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Safety Nets

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Category: Safety Nets Safety Nets
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Content control: EUROCONTROL EUROCONTROL


Description

Safety nets help prevent imminent or actual hazardous situations from developing into major incidents or even accidents. Safety nets, for airborne phases of flight and for preventing collision between aircraft and collision with terrain or obstacles, are either ground-based or airborne:

  • Ground-based safety nets are an integral part of the ATM system. Using primarily ATS surveillance data, they provide warning times of up to two minutes. Upon receiving an alert, air traffic controllers are expected to immediately assess the situation and take appropriate action.
  • Airborne safety nets provide alerts and resolution advisories directly to the pilots. Warning times are generally shorter, up to 40 seconds. Pilots are expected to immediately take appropriate avoiding action.

Ground-based Safety Nets

The following safety nets are typically in operation in ATM automation systems:

  • Short Term Conflict Alert (STCA), which assists the controller in preventing collision between aircraft by generating, in a timely manner, an alert of a potential or actual infringement of separation minima.
  • Area Proximity Warning (APW), which warns the controller about unauthorised penetration of an airspace volume by generating, in a timely manner, an alert of a potential or actual infringement of the required spacing to that airspace volume.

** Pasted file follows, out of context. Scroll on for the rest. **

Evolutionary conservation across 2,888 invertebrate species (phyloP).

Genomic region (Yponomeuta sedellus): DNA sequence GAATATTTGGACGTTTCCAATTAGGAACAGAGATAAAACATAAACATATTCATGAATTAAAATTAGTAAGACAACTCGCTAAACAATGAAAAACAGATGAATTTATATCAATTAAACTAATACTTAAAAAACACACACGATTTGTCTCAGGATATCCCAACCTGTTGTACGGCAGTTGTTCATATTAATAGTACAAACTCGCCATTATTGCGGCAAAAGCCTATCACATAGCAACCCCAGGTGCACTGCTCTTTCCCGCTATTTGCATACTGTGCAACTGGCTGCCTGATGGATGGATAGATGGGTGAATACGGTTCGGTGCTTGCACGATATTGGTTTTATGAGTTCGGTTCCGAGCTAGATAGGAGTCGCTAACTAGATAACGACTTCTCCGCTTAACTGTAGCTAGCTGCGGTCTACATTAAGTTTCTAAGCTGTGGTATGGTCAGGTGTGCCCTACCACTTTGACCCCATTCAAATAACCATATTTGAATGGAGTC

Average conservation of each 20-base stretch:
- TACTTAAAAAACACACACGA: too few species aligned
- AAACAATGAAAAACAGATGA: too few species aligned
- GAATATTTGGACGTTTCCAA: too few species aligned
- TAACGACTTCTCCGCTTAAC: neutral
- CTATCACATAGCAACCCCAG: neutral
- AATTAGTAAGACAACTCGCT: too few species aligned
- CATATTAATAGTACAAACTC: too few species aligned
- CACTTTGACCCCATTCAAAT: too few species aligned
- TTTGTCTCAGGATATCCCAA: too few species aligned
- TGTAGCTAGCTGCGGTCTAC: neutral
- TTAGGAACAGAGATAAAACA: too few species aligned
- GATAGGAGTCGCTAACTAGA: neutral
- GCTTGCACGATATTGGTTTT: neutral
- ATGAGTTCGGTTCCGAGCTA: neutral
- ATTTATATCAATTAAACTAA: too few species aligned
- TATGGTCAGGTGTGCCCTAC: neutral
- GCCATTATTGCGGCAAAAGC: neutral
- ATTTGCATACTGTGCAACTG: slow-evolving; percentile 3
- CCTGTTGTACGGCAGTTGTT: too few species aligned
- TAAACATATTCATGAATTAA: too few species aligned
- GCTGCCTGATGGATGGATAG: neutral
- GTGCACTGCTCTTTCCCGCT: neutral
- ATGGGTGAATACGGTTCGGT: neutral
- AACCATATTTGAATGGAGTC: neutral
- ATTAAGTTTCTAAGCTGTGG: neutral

• Minimum Safe Altitude Warning (MSAW), which warns the controller about increased risk of controlled flight into terrain accidents by generating, in a timely manner, an alert of aircraft proximity to terrain or obstacles.
  • Approach Path Monitor (APM), which warns the controller about increased risk of controlled flight into terrain accidents by generating, in a timely manner, an alert of aircraft proximity to terrain or obstacles during final approach.

Airborne Safety Nets

Current Airborne Safety Nets include:

  • Ground Proximity Warning System (GPWS), which provides timely and distinctive warning to the flight crew of sink rate, ground proximity, altitude loss after take-off or go-around, incorrect landing configuration and downward glide slope deviation, and includes a predictive terrain hazard warning function. More advanced systems, introduced in 1996 are known as Enhanced Ground Proximity Warning Systems (EGPWS), although the FAA uses the broader term Terrain Avoidance and Warning System (TAWS).
  • Other safety nets available, which are not as yet mandated or universally fitted, include:
    • High Energy Approach Monitoring Systems which warn the pilots if the energy predicted at touch down exceeds a pre-determined safe level;
    • Runway Overrun Protection Systems (ROPS) which provide the pilots with a real-time constantly updated picture in the navigation display of where the aircraft will stop on the runway in wet or dry conditions; and
    • Systems which warn pilots of unusual attitudes, e.g. excessive bank or pitch angle. These may be combined with GPWS/TAWS systems.

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Further Reading

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